Photo: Gerry Angus/Icon Sportswire
James Paxton celebrates after throwing a no-hitter against the Toronto Blue Jays on May 8, 2018 at Rogers Centre in Toronto
I think I can lay my concerns about James Paxton to rest now. In is first start of 2018, Pax looked bad, allowing six runs to the Indians without getting out of the fifth inning. He had three pretty good starts following that, but not great, and then another bad one in Texas. Was there something wrong? Had the Big Maple been cut down to size?
His next game was last Wednesday night. It was also my first game at Safeco Field this year, so I got to witness in person Paxton's return to form and then some. Paxton laid waste to the Athletics for seven innings, striking out an astonishing 16 Oakland batters. Those seven innings were the most dominant pitching performance I'd ever seen, and I was at the Kingdome when Randy Johnson struck out 19 A's (and lost to the hit-the-back-wall-of-the-stadium-on-the-fly homer by Mark McGwire). Paxton was unstoppable last Wendesday, but in that seventh inning he did show signs of fatigue and for better or worse—and reliever Juan Nicasio coughing up the lead immediately was worse—manager Scott Servais took him out of the game. Nevertheless, it was undoubtedly the best game of Paxton's career, a high point probably never to be matched.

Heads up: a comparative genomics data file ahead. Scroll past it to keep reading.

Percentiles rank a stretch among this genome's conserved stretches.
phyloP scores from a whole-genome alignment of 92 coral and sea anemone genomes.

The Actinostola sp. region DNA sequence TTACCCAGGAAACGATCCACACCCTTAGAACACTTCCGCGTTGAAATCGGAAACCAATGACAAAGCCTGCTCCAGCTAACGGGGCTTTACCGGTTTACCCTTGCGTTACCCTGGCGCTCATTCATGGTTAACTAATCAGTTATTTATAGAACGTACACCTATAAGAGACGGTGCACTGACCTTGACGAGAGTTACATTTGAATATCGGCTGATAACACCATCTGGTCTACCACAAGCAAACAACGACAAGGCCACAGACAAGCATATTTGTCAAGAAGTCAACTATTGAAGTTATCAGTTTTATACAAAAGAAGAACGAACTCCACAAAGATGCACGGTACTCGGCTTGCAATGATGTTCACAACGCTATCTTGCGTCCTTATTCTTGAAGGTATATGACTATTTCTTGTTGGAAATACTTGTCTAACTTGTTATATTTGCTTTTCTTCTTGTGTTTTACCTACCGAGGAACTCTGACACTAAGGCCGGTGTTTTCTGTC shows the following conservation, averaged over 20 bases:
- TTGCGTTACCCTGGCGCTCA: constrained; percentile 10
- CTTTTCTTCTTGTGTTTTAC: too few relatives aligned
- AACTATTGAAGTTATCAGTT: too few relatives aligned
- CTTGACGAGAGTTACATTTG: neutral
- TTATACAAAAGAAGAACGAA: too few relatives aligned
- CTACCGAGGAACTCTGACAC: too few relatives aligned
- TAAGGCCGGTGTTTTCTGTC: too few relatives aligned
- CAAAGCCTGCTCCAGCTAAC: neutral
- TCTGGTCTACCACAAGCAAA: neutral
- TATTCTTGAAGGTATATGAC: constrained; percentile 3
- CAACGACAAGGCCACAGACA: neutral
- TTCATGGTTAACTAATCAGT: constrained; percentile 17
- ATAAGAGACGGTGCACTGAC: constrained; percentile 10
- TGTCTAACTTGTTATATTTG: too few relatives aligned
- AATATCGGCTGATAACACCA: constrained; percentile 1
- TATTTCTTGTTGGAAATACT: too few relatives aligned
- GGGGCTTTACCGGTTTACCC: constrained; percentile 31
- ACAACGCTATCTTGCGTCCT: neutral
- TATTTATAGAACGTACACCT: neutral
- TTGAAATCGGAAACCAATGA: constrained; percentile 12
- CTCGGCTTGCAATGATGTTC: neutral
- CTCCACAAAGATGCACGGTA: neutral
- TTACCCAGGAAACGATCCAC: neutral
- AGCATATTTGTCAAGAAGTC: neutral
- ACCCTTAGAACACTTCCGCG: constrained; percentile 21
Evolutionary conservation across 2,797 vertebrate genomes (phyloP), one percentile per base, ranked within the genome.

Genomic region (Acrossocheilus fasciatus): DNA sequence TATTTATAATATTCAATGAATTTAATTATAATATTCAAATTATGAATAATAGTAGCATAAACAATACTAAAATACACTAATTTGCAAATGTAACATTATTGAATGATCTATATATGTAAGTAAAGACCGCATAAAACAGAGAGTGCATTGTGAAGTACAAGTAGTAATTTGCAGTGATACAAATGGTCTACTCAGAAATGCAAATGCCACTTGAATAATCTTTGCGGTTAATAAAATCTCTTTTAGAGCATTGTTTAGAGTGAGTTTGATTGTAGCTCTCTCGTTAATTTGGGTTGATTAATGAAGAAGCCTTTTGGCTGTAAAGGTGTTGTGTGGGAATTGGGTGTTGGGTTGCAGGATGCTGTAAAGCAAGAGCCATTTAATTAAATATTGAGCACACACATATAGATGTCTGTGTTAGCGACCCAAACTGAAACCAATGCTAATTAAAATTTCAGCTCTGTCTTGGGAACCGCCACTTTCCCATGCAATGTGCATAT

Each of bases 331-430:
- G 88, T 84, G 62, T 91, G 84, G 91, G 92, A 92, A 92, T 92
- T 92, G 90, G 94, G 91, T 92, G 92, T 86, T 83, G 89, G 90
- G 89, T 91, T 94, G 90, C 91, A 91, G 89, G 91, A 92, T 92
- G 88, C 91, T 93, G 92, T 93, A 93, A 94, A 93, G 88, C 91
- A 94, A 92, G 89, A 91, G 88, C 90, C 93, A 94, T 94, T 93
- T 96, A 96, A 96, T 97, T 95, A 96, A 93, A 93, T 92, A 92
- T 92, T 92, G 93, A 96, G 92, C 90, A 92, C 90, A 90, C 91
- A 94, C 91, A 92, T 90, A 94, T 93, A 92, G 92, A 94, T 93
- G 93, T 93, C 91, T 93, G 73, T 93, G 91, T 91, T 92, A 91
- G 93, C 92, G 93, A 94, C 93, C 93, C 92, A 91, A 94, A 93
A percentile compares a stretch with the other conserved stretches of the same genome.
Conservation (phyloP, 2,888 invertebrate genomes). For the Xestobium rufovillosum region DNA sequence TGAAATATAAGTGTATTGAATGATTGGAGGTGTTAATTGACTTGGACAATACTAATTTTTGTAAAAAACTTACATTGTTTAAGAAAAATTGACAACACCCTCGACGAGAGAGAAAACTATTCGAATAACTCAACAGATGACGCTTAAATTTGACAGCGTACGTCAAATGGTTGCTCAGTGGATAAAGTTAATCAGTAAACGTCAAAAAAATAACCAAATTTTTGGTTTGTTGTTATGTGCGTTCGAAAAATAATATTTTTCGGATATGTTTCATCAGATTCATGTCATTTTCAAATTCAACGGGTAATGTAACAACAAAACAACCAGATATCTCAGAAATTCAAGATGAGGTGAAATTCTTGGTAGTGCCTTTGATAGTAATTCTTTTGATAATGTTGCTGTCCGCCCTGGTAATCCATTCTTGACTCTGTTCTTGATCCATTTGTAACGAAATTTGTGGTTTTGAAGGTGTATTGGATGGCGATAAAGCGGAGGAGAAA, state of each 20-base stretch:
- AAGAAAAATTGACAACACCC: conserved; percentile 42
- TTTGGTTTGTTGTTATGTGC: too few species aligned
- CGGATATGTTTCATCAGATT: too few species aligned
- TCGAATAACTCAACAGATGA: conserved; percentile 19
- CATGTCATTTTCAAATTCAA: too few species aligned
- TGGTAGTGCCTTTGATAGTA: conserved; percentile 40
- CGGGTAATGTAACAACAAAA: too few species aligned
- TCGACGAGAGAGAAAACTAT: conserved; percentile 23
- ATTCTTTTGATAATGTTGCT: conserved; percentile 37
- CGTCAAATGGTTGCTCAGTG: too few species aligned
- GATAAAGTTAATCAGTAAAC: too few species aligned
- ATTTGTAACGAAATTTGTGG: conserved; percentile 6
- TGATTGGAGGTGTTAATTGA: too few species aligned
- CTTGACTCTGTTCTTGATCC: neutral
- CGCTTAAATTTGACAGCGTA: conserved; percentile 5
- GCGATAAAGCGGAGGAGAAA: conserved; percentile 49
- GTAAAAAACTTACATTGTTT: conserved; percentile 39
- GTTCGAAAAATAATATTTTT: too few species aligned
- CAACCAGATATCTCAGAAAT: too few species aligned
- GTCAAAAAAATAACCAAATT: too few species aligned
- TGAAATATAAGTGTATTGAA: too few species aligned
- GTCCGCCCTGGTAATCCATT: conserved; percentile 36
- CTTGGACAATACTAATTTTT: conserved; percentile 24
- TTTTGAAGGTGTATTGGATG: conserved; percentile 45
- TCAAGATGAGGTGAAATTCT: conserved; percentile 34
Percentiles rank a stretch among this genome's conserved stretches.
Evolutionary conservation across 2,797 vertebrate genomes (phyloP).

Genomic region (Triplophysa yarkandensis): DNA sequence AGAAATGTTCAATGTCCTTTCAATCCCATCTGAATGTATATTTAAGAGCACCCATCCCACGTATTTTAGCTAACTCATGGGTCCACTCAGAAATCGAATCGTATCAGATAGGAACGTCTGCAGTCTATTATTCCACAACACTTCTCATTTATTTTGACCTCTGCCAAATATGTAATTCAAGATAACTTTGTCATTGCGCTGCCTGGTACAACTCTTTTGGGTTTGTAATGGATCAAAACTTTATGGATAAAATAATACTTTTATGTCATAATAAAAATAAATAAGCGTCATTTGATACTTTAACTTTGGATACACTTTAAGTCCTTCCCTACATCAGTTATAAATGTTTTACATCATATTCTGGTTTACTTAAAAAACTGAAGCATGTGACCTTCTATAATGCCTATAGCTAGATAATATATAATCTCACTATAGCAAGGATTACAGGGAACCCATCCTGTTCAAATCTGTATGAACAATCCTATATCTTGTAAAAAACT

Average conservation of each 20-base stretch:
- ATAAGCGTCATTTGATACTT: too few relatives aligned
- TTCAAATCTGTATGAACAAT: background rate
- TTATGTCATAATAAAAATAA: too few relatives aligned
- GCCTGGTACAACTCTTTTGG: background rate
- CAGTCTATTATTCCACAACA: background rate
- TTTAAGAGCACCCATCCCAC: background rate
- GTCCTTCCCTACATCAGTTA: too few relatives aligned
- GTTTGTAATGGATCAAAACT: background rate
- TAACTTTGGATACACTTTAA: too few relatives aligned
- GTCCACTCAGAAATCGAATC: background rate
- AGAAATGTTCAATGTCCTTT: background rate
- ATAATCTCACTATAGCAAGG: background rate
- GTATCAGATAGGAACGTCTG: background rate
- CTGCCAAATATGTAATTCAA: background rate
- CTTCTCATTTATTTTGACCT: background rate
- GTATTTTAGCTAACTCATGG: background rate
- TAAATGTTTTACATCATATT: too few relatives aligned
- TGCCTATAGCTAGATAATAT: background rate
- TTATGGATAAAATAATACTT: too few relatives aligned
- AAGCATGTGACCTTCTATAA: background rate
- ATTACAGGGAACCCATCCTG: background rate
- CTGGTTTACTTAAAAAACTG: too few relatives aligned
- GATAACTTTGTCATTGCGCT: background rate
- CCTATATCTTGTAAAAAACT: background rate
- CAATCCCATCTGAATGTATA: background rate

Until his next start, this evening in Toronto.
Tonight the Big Maple had a new best game of his career—pitching as the visitor in his native land, Pax not only threw his first complete game, but his first shutout and his first no-hitter. He walked three, struck out seven, and made the Blue Jays look like the Bad News Bears. By my count, there were three near-hits by the Jays—a sinking liner to center field in the first inning that was caught by a sliding Dee Gordon, a deep fly to the wall in the eighth caught by a running Ben Gamel, and this hot shot in the seventh fielded (somehow) by Kyle Seager:
Paxton completed the no-hitter with his 99th pitch of the game and hit 100mph on the radar gun with his 98th. It was the second no-hitter by a Canadian pitcher, the first having been thrown by Dick Fowler of the A's. The Philadelphia A's.
Big Maple joins Johnson, Chris Bosio, Felix Hernández, and Hisashi Iwakuma on the list of Mariners who have pitched solo no-hitters (the M's no-hit the Dodgers in a six-pitcher effort in 2012). It was the third no-hitter in the Majors already this year, after Sean Manaea of Oakland no-hit the Red Sox in April and four Dodgers combined to blank the Padres earlier this month. Three no-nos in the first six weeks of the season is remarkable; last year there was just one no-hitter pitched in the big leagues and there was just one in all of 2016 as well. 2015 saw a lot of them, though, with seven occurring that season to match the impressive number of them thrown in 2012 and 1991.
Wednesday night you wondered what James Paxton could do for an encore (other than get the win). Tonight we know—utterly dominate with a no-hitter. What will he do next time out? Perfect game? No pressure, Pax.